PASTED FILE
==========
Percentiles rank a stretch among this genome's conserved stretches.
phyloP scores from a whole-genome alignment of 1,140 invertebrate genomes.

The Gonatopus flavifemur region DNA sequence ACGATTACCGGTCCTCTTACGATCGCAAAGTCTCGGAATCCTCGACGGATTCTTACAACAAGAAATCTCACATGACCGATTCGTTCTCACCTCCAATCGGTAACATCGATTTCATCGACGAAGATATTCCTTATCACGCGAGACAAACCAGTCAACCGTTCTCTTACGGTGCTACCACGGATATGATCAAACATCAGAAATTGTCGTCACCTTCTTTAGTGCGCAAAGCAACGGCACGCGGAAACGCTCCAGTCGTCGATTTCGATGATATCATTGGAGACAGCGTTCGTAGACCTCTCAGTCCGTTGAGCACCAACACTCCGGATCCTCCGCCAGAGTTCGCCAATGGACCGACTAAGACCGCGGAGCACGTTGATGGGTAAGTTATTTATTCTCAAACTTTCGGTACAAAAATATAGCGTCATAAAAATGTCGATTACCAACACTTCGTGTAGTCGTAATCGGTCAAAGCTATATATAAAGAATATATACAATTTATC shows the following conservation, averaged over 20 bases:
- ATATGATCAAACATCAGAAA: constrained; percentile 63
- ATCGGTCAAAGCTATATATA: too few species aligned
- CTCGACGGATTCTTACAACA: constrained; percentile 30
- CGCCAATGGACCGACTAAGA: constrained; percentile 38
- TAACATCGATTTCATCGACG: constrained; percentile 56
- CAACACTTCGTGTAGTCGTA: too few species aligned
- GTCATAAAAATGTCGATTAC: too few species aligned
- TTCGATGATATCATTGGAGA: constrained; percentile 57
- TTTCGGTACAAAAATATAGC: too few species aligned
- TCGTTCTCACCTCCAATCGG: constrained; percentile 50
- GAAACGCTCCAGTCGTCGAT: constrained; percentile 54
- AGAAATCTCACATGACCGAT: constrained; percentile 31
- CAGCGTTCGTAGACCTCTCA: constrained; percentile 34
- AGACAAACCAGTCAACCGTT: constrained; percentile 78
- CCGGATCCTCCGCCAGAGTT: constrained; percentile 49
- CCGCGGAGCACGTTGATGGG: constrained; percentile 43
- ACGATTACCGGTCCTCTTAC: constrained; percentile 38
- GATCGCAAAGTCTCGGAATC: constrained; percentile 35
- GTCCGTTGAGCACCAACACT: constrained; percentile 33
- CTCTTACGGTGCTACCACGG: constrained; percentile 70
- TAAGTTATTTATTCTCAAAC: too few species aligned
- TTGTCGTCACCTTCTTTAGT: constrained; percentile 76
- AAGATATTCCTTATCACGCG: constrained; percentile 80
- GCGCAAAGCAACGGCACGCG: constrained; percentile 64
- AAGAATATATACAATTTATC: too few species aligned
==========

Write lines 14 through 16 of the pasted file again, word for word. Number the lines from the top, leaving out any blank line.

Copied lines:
- GAAACGCTCCAGTCGTCGAT: constrained; percentile 54
- AGAAATCTCACATGACCGAT: constrained; percentile 31
- CAGCGTTCGTAGACCTCTCA: constrained; percentile 34